Part 3 of my Favorites list for the year includes artists I know fairly well and who produced records in 2017 that did not disappoint in the least. You can easily like an artist without liking every one of his/her/their offerings. It happens. But when it comes to these recordings, it didn’t happen for me:

Iron & Wine, Beast Epic

Sam Beam can write a beautiful song, filled with sparse melodies and layered lyrics. His 2009 record, Around the Well, is a favorite in my collection. When I first heard Beast Epic, I thought to myself, “This is just as good.” His label, Sub Pop, makes the entire album available via YouTube. 

Rhiannon Giddens, Freedom Highway

Giddens first caught my attention in her work with the fabulous Carolina Chocolate Drops. As a group, they are an American treasure and a very important link to our country’s musical heritage. As a solo artist, her EP Factory Girlher participation in The New Basement Tapes project, and her work on the soundtrack to Inside Llewyn Davisall demonstrate her abilities as both collaborator and singular performer. It’s no wonder she’s a recent recipient of a MacArthur “Genius” Award. This is a beautiful and essential recording. Give it a careful listen.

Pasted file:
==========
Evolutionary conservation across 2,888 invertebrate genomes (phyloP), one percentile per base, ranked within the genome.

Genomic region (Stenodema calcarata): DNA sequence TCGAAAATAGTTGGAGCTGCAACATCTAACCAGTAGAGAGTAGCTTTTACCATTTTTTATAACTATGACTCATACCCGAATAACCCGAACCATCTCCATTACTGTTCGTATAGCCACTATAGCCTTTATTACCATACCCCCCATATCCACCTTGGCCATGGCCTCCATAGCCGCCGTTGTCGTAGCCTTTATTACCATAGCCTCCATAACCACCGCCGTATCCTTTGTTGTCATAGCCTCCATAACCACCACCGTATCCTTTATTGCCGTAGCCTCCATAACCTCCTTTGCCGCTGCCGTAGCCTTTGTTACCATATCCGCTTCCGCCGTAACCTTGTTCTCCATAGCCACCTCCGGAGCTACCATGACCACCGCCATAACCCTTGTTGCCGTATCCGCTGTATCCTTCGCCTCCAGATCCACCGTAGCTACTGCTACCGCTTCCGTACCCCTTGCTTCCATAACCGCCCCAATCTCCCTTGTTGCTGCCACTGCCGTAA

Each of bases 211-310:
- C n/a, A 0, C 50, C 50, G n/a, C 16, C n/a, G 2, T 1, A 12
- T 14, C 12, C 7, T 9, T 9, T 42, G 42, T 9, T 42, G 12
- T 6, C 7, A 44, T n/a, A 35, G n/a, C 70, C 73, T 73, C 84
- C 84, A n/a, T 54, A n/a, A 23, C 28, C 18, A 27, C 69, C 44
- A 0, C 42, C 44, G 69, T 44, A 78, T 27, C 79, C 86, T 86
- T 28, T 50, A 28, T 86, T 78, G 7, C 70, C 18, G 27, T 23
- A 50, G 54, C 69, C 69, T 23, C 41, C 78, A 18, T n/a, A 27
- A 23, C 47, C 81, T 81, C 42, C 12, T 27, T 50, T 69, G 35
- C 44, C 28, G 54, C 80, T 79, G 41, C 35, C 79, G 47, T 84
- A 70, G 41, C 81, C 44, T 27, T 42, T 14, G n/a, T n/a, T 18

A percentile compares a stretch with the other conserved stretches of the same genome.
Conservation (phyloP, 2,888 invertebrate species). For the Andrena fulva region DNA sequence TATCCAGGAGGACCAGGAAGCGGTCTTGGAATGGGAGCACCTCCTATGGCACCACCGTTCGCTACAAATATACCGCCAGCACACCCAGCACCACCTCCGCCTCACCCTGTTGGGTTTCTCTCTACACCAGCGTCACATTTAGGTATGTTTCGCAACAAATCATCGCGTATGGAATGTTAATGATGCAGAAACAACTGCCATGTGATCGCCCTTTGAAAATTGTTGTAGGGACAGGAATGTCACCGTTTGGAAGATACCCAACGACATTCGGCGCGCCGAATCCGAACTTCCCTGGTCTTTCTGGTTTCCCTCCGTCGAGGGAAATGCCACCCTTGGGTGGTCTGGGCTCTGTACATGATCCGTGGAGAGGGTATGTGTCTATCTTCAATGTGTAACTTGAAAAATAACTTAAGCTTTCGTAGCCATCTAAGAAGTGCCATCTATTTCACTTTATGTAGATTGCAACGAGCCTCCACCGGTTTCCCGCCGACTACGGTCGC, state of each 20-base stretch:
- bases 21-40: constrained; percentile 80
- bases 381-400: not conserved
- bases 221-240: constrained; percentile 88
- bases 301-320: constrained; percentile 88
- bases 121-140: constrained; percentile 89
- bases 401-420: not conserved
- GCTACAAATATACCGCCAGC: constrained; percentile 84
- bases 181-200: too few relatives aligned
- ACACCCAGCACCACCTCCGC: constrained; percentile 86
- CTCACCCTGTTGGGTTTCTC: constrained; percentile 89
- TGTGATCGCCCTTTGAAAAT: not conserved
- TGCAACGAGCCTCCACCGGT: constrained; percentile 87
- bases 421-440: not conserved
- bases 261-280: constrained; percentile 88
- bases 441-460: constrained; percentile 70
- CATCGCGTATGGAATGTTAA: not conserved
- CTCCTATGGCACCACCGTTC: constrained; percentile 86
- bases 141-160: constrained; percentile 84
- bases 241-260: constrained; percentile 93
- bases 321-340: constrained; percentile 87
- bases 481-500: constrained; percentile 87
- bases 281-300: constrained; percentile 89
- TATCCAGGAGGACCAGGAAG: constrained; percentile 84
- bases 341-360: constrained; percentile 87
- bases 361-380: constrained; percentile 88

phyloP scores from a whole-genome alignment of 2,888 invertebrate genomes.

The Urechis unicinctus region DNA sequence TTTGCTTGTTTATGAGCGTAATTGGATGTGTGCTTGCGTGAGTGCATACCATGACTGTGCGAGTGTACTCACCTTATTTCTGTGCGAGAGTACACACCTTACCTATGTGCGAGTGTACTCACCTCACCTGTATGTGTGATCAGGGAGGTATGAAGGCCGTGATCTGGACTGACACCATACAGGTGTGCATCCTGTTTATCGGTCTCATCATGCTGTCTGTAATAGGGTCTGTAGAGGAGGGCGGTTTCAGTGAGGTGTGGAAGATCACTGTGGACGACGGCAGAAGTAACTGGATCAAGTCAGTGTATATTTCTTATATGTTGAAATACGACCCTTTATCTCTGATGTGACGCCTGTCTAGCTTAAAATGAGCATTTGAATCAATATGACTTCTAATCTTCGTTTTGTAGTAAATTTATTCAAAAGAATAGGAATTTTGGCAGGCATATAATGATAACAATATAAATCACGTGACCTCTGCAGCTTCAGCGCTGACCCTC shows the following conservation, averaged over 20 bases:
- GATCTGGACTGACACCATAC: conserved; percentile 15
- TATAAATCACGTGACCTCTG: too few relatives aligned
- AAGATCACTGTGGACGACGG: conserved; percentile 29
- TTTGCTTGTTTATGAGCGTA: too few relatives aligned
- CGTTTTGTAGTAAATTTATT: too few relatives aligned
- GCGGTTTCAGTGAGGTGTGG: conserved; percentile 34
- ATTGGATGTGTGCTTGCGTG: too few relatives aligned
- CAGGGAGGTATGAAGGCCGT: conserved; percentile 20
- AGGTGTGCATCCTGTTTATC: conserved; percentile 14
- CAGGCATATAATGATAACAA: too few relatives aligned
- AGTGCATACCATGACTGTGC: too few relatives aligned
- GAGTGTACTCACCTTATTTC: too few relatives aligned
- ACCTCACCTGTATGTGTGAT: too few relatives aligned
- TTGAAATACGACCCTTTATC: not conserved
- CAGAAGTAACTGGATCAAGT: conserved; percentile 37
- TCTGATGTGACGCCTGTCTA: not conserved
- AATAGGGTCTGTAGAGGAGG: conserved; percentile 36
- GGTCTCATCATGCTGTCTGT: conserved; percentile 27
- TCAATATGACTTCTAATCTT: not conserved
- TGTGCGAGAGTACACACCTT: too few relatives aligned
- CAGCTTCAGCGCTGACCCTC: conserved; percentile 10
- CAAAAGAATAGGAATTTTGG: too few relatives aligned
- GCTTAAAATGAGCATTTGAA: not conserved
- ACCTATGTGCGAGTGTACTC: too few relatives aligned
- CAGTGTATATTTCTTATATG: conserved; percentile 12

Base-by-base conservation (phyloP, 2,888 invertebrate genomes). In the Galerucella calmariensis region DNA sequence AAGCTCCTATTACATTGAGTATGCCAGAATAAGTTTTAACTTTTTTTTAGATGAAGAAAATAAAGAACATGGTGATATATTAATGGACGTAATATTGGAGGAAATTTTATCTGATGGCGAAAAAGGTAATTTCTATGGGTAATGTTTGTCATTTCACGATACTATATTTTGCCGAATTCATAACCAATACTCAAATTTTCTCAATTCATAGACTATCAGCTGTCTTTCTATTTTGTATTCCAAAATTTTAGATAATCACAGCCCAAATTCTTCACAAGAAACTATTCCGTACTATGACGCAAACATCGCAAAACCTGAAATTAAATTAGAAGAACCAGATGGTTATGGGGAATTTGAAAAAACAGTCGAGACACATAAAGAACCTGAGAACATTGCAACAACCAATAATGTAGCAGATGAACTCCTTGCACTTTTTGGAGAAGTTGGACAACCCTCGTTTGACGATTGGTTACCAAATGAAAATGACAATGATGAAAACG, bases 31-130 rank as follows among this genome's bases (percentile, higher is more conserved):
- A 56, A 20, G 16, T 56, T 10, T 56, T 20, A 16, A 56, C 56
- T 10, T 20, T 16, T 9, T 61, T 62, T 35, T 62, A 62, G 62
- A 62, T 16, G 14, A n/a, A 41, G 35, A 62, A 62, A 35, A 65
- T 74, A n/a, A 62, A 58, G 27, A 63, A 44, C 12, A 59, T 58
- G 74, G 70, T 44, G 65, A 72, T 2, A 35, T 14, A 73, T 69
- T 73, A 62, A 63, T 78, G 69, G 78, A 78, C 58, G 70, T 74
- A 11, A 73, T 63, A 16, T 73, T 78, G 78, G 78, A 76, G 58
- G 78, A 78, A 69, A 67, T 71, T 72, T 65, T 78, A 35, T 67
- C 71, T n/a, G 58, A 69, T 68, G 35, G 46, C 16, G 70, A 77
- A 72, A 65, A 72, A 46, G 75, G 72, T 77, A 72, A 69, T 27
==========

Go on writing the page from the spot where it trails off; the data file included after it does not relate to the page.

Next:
Rodney Crowell, Close Ties

An offering from one of America’s finest songwriters and musicians, Rodney Crowell’sClose Ties, is a wonderful, reflective collection of songs from one who knows full well that he has more years behind him than ahead on the horizon. He shares the experiences and feelings of aging with humor, a little melancholy, and just enough “I’m too old to give a damn” to strike a chord with any of us past a certain age – physically, mentally, or emotionally. And of course, he recruits some of him many amazingly talented friends to accompany him through the songs. “It Ain’t Over Yet” is one of my favorite songs of the year. I’ve listened to it many, many, many times.

Jason Isbell and the 400 Unit, The Nashville Sound

Whether solo, with his band, or with his wife (an artist who can easily stand on her own), Amanda Shires, Jason Isbell stands comfortably among the greatest of our contemporary singer-songwriters. His music is perfect for any Saturday afternoon or any road trip. It’s just got that kind of “sit back and enjoy it” vibe.